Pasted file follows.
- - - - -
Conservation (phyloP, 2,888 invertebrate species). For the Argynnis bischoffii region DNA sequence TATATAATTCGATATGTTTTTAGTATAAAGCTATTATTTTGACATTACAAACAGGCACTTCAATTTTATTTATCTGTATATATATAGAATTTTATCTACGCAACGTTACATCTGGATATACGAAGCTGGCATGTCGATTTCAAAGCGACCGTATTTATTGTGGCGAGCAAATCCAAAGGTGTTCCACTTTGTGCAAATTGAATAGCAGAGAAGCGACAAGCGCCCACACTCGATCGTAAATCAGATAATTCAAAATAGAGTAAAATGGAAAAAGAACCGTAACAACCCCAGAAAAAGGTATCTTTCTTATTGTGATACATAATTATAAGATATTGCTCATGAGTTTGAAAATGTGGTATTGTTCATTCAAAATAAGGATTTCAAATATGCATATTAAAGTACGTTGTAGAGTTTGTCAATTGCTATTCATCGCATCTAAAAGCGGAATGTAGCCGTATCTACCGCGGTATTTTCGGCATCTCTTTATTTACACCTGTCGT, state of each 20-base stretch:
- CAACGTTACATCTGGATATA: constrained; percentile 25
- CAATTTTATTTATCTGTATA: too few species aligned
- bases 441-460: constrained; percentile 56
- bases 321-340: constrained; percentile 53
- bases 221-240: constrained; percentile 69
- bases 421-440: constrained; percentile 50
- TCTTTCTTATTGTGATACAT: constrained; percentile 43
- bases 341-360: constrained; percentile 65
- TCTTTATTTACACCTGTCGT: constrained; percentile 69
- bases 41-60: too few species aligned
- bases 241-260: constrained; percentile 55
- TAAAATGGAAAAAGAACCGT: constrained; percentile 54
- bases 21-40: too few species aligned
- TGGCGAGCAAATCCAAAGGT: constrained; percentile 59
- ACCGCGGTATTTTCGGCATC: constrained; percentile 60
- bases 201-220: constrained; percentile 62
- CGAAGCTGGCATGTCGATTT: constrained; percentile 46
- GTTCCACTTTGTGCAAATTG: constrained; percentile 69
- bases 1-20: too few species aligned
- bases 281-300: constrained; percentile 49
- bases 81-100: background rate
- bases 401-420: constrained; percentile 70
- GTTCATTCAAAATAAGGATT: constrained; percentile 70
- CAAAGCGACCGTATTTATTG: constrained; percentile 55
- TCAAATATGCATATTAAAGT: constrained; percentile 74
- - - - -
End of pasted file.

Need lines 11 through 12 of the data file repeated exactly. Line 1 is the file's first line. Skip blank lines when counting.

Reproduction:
- bases 41-60: too few species aligned
- bases 241-260: constrained; percentile 55